“All the expenses have gone up, and the wages haven’t really caught up with that,” Park said. “So something’s got to give when there is more money being spent than is coming in. And that’s usually when debt comes into play.”

Increasingly, debt is becoming unmanageable. At the end of 2023, 3.1% of outstanding debt was delinquent, according to the New York Fed. On an annualized basis, about 8.5% of credit card debt and 7.7% of auto loans entered delinquency.

“Credit card and auto loan transitions into delinquency are still rising above pre-pandemic levels,” Wilbert van der Klaauw, economic research adviser at the New York Fed, said in a statement. “This signals increased financial stress, especially among younger and lower-income households.”

The extent of post-pandemic student loan delinquencies remains unclear because the U.S. Department of Education directed that student loan delinquencies are not reported to credit bureaus until Sept. 30.

‘You get burned out’

Shorter-term and revolving loans, such as credit cards, have been more sensitive to the interest rate hikes the Fed has implemented to tame inflation.

“An important difference between, say, mortgages and auto loans, is that most of us with mortgages are still paying the low interest rates that predate the recent increases over the last few years,” said Ryan Nunn, assistant vice president for applied research in community development and engagement at the Federal Reserve Bank of Minneapolis. “To the extent distress is being fed by higher interest rates that people face … that’s happening more quickly for autos than it would be for mortgages.”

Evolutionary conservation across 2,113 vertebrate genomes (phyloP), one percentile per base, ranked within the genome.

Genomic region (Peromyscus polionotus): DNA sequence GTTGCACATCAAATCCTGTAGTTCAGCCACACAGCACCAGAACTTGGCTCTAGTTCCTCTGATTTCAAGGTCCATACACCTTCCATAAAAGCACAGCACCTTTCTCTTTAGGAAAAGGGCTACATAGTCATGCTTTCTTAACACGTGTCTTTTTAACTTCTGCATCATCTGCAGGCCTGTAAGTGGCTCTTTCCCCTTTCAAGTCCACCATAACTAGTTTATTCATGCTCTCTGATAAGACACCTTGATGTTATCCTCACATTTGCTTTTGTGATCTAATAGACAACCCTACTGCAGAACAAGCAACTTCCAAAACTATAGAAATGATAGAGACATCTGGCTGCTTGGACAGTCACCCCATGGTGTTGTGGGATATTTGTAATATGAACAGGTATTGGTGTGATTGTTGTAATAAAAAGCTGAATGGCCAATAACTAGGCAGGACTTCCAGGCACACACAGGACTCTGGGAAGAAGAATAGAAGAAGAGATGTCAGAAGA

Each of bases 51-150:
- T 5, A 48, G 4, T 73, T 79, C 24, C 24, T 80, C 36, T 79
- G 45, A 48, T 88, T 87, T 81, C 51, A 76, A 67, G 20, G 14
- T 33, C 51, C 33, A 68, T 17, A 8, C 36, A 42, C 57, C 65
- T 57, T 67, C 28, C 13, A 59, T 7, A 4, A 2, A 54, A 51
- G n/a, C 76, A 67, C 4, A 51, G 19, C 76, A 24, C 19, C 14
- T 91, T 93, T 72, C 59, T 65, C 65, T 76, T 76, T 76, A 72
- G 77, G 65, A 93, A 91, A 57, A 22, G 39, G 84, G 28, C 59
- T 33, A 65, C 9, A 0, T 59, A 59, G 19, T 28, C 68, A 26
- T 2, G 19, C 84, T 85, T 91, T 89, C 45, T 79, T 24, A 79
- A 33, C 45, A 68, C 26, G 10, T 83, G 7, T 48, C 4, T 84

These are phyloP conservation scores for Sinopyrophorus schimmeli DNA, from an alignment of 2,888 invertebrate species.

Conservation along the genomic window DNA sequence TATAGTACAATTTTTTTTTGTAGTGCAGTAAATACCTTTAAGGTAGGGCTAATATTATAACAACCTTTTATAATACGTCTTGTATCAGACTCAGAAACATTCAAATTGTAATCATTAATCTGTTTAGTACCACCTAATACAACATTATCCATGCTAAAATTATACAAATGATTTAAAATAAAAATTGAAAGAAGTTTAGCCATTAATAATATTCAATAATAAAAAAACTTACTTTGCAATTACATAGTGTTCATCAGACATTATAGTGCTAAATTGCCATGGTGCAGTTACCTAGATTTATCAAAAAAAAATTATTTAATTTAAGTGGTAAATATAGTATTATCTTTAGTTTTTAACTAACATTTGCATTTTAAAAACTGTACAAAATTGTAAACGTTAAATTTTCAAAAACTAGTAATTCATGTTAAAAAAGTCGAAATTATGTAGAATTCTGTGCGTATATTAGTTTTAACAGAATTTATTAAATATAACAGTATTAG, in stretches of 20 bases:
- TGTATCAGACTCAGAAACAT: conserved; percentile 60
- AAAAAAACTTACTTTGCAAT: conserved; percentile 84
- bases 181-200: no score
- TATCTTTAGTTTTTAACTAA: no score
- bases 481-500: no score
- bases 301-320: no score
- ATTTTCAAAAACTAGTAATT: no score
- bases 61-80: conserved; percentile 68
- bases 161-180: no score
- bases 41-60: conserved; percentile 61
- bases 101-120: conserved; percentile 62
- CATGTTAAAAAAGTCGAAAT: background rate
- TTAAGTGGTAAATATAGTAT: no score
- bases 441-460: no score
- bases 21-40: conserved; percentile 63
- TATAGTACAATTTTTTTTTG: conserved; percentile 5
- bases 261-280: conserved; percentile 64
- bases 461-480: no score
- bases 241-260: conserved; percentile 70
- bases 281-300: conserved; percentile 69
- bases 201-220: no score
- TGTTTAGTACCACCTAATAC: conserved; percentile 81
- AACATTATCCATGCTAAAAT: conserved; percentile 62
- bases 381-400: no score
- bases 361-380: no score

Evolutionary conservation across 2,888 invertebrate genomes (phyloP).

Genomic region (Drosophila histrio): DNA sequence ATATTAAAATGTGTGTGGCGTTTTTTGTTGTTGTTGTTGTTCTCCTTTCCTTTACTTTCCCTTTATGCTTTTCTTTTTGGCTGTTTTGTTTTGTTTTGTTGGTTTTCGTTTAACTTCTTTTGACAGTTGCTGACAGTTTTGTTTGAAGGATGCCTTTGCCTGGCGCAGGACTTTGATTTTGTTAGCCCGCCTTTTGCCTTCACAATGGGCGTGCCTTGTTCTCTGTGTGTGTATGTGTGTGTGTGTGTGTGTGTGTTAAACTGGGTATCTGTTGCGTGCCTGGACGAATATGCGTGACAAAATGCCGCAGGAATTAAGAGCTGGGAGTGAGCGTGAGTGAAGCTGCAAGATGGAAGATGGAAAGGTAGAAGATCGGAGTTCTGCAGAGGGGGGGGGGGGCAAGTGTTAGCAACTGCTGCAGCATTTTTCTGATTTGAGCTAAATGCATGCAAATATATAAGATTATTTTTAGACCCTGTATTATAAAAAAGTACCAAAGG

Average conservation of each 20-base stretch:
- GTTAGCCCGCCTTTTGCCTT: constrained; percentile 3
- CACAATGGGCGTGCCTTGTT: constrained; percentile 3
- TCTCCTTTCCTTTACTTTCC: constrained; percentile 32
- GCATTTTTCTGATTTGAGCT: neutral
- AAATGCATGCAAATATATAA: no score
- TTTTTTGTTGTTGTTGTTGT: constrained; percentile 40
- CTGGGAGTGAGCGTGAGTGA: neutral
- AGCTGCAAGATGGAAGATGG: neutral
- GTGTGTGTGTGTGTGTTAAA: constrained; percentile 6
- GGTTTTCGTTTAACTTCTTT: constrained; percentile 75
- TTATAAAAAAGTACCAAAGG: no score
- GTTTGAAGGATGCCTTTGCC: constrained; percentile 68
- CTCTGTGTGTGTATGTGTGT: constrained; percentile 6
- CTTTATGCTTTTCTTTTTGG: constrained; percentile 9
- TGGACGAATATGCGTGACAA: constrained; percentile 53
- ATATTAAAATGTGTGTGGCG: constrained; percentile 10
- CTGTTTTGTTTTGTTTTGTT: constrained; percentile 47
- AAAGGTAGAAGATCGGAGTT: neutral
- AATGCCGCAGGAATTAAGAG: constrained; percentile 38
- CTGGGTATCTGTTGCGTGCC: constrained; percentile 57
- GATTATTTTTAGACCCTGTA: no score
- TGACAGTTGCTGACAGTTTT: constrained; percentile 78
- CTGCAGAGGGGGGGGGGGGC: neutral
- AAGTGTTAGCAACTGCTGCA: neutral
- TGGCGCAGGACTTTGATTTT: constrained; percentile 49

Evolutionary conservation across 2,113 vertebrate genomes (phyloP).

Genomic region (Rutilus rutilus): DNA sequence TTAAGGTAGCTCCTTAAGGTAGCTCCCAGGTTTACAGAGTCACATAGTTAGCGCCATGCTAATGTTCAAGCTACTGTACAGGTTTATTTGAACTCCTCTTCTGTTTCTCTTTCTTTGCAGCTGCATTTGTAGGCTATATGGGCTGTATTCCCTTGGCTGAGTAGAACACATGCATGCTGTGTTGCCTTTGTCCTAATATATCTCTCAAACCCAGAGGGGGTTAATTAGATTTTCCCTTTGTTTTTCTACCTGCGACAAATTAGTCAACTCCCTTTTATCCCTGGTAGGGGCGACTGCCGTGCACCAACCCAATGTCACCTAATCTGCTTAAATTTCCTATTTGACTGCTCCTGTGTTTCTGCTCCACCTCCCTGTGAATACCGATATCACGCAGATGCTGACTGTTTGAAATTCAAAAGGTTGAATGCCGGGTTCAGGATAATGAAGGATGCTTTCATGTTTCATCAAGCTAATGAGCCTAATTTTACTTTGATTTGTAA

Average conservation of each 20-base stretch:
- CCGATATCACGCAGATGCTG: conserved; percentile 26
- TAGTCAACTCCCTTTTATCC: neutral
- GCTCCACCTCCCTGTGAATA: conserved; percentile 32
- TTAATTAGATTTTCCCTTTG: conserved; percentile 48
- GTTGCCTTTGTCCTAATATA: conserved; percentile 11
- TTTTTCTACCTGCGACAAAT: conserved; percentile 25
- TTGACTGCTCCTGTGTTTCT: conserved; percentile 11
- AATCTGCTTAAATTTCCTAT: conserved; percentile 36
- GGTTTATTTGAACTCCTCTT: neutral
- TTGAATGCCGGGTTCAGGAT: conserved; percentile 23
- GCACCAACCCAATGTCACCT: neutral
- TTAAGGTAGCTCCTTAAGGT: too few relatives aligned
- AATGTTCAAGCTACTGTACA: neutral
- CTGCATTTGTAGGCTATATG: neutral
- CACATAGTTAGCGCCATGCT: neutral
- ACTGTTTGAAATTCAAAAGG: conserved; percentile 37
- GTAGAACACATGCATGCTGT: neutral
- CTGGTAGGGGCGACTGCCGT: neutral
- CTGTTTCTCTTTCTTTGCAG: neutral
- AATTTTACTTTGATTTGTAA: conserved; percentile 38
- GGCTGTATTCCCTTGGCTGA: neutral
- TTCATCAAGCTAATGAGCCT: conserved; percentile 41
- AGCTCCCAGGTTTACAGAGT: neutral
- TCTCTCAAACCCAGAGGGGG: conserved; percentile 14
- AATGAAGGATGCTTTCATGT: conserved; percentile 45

Though there was end-of-year optimism the Fed would lower rates early and often in 2024, the Federal Open Market Committee’s January minutes showed members are hesitant to cut too quickly.

But there’s another factor at play, Nunn said, one often omitted from the narrative about consumers relying on debt after spending down pandemic savings.

“I think that that [narrative] misses something important, and that’s the role of the robust labor market that we’ve had now for a little while in providing an ongoing flow of income that supports consumption,” he said, noting wage growth for low-wage workers has also been relatively strong.

Still, for individuals focused on the economics of their own lives, making the numbers add up can feel impossible.

After leaving teaching for a career in sales in 2021 — before her company laid her off early last year — Turner is employed again and earning the most she ever has but still feels she’s barely making do.

“We did everything we were told to do. We all went to college. We all got degrees. We all got those big, fancy, college-educated jobs,” she said. “And we are living paycheck to paycheck.”

On top of everything, there’s the constant anxiety of her debt, and the worry that, when the other shoe drops, she’ll be more behind than ever.

“You get burned out,” Turner said. “It’s like, why do I try to keep doing the ‘proper thing’ of paying all this down, when I feel like every time I try that, the system shows up to throw something else at me?”